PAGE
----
He composed the work for Victoire Jenamy, the daughter of Jean – Georges Noverre and a proficient pianist.Mozart himself performed the concerto at a private concert on 4 October 1777. Jenamy may have premiered the work earlier.Charles Rosen describes it as ‘perhaps the first unequivocal masterpiece of the classical style .Alfred Brendel chose it as his farewell to the concert platform and called it “one of the greatest wonders of the world”.Alfred Einstein dubbed it “Mozart’s Eroica”.
Ruben Micieli standing in at a few days notice with a sparkling performance Mozart ‘Jeunehomme’ concerto and an encore of Mozart alla Turca!

Ruben Micieli learnt the Jeunehomme in just a few days and like ‘the young man’ he filled it with sparkling clarity and purity of sound .But it was Mozart goes to town that stole the show as Ruben gave a breathtaking account of Fazil Say’s virtuoso show piece,a fantasmagoric Mozart encore that brought the house down .

Valerio Vicari has also sought out partnerships with other important realities that are dedicated to promoting young musicians at the start of their career .One of these is the Keyboard Charitable Trust in London who are promoting several concerts each year together.Giovanni Bertolazzi and Jonathan Ferrucci have given several important concerts in Villa Torlonia. Leone went from Torlonia to London and back again this year for the inauguration of the new university venue This year Simone Tavoni will be playing on the 9th February at the Convitto Vittorio Locchi and Ruben Micieli will be playing for the Keyboard Trust in London on the 19th April.

Angela Hewitt – The 100th Anniversary season of the Accademia Chigiana in Siena.Bach shining brightly with intelligence,ravishing beauty ……and wit.

Angela Hewitt for the 100th anniversary of the Chigiana Academy
Teatro dei Rozzi – the subdued blue reminding me of the theatre in Blackpool in the UK where Eleonora Duse performed.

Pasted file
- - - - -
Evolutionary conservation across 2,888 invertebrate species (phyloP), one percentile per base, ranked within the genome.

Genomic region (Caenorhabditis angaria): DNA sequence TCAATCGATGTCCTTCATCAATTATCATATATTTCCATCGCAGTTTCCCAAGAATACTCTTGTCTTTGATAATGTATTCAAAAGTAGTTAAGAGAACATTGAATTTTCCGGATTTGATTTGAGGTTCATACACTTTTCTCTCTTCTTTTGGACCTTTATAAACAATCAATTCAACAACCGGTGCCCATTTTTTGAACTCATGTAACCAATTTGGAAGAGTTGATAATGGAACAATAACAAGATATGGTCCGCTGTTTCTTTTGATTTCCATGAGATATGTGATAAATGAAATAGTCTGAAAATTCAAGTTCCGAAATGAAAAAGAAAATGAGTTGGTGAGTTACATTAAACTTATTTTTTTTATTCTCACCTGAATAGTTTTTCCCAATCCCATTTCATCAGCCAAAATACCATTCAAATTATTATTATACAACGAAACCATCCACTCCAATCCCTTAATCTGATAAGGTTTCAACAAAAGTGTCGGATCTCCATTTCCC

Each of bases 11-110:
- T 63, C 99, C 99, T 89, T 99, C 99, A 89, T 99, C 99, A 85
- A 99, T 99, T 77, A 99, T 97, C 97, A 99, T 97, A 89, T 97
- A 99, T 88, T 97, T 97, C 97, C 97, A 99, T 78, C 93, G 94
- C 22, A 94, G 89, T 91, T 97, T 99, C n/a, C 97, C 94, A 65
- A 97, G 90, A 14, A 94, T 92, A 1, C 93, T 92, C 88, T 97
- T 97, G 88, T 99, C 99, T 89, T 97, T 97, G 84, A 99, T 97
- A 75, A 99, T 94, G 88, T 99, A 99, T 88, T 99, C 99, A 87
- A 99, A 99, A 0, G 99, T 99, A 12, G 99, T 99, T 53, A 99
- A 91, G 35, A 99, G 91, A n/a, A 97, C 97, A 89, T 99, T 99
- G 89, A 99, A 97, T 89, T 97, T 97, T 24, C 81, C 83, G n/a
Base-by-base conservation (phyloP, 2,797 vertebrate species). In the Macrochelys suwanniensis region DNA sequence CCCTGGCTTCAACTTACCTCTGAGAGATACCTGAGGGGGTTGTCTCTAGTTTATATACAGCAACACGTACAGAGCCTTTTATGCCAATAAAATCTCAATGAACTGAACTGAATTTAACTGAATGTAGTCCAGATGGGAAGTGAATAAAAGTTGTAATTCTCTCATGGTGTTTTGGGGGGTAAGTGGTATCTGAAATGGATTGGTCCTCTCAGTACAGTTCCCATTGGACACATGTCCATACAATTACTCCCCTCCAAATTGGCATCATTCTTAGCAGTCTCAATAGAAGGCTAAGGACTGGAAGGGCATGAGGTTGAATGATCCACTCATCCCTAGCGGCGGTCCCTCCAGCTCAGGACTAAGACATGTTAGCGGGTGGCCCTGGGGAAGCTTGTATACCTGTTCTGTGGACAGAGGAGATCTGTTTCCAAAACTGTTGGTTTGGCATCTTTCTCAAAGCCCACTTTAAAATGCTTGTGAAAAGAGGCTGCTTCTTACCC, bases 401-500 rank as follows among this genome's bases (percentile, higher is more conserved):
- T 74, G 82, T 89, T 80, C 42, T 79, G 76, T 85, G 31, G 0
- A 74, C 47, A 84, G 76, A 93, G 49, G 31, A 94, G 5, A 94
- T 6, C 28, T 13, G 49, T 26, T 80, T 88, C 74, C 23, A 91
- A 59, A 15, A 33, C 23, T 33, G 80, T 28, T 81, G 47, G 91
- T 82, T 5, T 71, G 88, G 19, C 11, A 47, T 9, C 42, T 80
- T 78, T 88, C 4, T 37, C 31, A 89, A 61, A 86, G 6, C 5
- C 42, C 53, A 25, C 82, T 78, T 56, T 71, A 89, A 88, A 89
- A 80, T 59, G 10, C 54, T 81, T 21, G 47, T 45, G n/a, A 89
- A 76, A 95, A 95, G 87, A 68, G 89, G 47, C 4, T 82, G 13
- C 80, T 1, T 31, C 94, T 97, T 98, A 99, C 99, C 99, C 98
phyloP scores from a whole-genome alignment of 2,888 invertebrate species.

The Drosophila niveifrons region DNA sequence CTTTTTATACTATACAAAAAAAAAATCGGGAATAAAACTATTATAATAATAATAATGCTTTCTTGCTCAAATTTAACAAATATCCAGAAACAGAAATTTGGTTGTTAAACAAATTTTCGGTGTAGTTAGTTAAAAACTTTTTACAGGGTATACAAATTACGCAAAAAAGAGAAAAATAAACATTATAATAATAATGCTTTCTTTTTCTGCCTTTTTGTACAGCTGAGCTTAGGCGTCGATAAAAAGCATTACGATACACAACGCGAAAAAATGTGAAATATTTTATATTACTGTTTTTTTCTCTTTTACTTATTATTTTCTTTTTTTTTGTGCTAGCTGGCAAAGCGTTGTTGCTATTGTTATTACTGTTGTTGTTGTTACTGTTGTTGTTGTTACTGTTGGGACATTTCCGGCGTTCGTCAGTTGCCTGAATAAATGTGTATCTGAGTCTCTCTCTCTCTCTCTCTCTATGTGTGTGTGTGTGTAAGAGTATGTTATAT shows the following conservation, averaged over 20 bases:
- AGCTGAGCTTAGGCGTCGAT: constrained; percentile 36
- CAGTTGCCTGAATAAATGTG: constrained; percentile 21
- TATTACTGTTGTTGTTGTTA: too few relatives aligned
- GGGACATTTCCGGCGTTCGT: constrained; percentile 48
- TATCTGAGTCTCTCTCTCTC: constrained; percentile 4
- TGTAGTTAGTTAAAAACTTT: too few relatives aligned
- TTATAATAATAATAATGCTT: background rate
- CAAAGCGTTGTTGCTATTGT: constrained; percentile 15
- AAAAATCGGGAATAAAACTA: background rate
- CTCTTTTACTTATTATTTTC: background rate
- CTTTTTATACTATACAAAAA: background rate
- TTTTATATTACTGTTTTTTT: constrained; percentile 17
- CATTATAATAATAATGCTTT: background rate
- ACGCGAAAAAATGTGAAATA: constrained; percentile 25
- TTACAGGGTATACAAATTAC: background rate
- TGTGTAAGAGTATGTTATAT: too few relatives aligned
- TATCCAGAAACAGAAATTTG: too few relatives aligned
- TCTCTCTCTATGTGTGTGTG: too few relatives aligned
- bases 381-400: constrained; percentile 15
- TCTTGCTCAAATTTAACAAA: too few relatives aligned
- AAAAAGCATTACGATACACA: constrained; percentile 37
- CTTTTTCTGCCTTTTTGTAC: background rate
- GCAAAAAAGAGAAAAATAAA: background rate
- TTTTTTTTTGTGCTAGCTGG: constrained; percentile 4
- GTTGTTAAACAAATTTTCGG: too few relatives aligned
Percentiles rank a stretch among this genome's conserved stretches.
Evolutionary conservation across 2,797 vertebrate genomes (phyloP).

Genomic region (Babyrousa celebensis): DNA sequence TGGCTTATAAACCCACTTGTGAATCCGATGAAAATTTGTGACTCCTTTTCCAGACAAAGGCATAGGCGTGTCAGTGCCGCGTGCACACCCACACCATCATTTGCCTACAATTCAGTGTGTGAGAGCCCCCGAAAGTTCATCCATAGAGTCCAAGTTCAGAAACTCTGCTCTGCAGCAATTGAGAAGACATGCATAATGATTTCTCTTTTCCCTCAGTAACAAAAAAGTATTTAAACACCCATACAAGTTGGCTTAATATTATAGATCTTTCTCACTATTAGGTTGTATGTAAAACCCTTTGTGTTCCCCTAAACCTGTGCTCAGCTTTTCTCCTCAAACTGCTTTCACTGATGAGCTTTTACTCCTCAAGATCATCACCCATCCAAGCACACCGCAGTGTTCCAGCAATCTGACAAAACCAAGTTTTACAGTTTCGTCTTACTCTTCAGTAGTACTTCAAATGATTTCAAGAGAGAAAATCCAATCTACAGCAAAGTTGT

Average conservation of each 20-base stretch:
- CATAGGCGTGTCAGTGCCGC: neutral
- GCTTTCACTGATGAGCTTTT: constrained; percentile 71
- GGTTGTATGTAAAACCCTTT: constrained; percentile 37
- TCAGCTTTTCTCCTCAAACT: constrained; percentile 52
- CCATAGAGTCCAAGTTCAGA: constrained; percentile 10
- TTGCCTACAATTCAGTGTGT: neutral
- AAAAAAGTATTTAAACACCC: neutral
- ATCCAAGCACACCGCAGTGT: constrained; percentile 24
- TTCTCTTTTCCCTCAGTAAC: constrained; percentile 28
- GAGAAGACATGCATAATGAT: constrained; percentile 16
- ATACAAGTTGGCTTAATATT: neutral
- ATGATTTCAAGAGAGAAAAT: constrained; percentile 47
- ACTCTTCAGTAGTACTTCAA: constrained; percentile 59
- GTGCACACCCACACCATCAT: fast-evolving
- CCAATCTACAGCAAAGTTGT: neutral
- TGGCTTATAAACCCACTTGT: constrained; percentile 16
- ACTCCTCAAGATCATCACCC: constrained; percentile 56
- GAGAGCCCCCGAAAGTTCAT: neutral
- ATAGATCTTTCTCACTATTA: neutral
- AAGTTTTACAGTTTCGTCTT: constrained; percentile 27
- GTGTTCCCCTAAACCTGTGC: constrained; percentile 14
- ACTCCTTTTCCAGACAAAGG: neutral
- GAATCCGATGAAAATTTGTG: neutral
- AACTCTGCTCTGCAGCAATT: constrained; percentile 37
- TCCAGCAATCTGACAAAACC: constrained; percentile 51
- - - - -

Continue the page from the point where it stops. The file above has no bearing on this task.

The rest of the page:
Angela’s Bach is a human Bach not a monument to be worshipped from afar but a musical genius who also had human feelings that he expressed within the formal boundaries of music of his time.He also had seventeen children so he must surely have had a sense of humour!Angela’s Bach is based on the song and the dance but above all on the human voice.It is this that kept the audience enthralled with eight Preludes and Fugues from Book two of the Well Tempered Clavier played alternately at times with a rhythmic drive and others a beseeching melodic line of great beauty.Has the D minor prelude ever seen such a seemless stream of notes with unexpected colours appearing like jewels suddenly gleaming brightly.The opening D major had something of the nobility that she brought later to the opening of the Overture BWV 831.There was a pastoral beauty to the Prelude in E flat contrasting with the simple joy of the Fugue and there was delicate expression to the end of the D sharp Fugue too.The poignant simple beauty of the E major contrasting with the nobility and grandeur of the four part fugue.The busy weaving of the E minor Prelude and Fugue you could begin to see what Delius meant when he dismissed Bach as ‘knotty twine!’He obviously had not heard Angela’s wonderful sense of colour and shape and a way of highlighting without exaggeration.She would just shine a mini spotlight on the entry of the fugue but with a kaleidoscope of different colours.The F major prelude was allowed to flow so naturally before the joyous eruption of the three part fugue.Her Bach has great architectural shape but within that Gothic cathedral there were so many hidden shapes and different characters that made what looked like a dry exercise on paper become a vibrant exhilarating and moving experience.I was reminded of the great actress Sybil Thorndyke who was also a very fine pianist who was the first to show me the refined beauty of the final F minor Prelude that could almost have been written one hundred years later.It was contrasted though with the rumbustuous outcry of the Fugue like a popular ditty ( was not the quodlibet the last of the Goldberg variations based on two popular songs of the day?It just shows that Bach may have been a genius but he was also a person of his times.The Quodlibet combines :’I have so long been away from you,come closer,come closer’ and ‘Cabbage and turnips have driven me away,had my mother cooked meat,I’d have opted to stay!’).It was this Fugue that going backstage in the interval of one of her many concerts in Florence we ended up singing Ebenezer Prout’s famous words to the Bach Fugues.I pretended to remember but she knew them all and was dancing around the room reciting them showing what fun Bach can be too!A lifetime companion indeed !Lucky Angela!And lucky us who can share her ‘joie de vivre’ in her ever generous tournées world wide. P.S. The only other time I remember being so overwhelmed by Preludes and Fugues in the concert hall was a rare recital by Friedrich Gulda in the Queen Elisabeth Hall in London .Appearing on stage as though ready for the gym with tennis shoes and baseball hat looking the audience in the eye as he played A recital of Bach and Debussy where his performance of the Prelude in A flat BXV 886 has haunted me ever since. Angela in Siena chose a perfect sequence of n. 5 to n. 12 from Book two which worked so perfectly as a whole that it could have well been a suite by Bach on its own.Gulda like Gould was a genius and like all genii was extremely unconventional not to say eccentric by our ‘more normal’standards.And it was indeed Angela Hewitt who had won the one and only Glenn Gould International Bach Competition and had been promoted by the Canadian Embassy in concerts including the Ghione Theatre and Teatro Olimpico in Rome in 1985.It was on that occasion that I met her father and mother.Her father ,Godfrey,was a very distinguished organist for 50 years at Christ Church Cathedral in Ottawa and mother Marion a distinguished piano teacher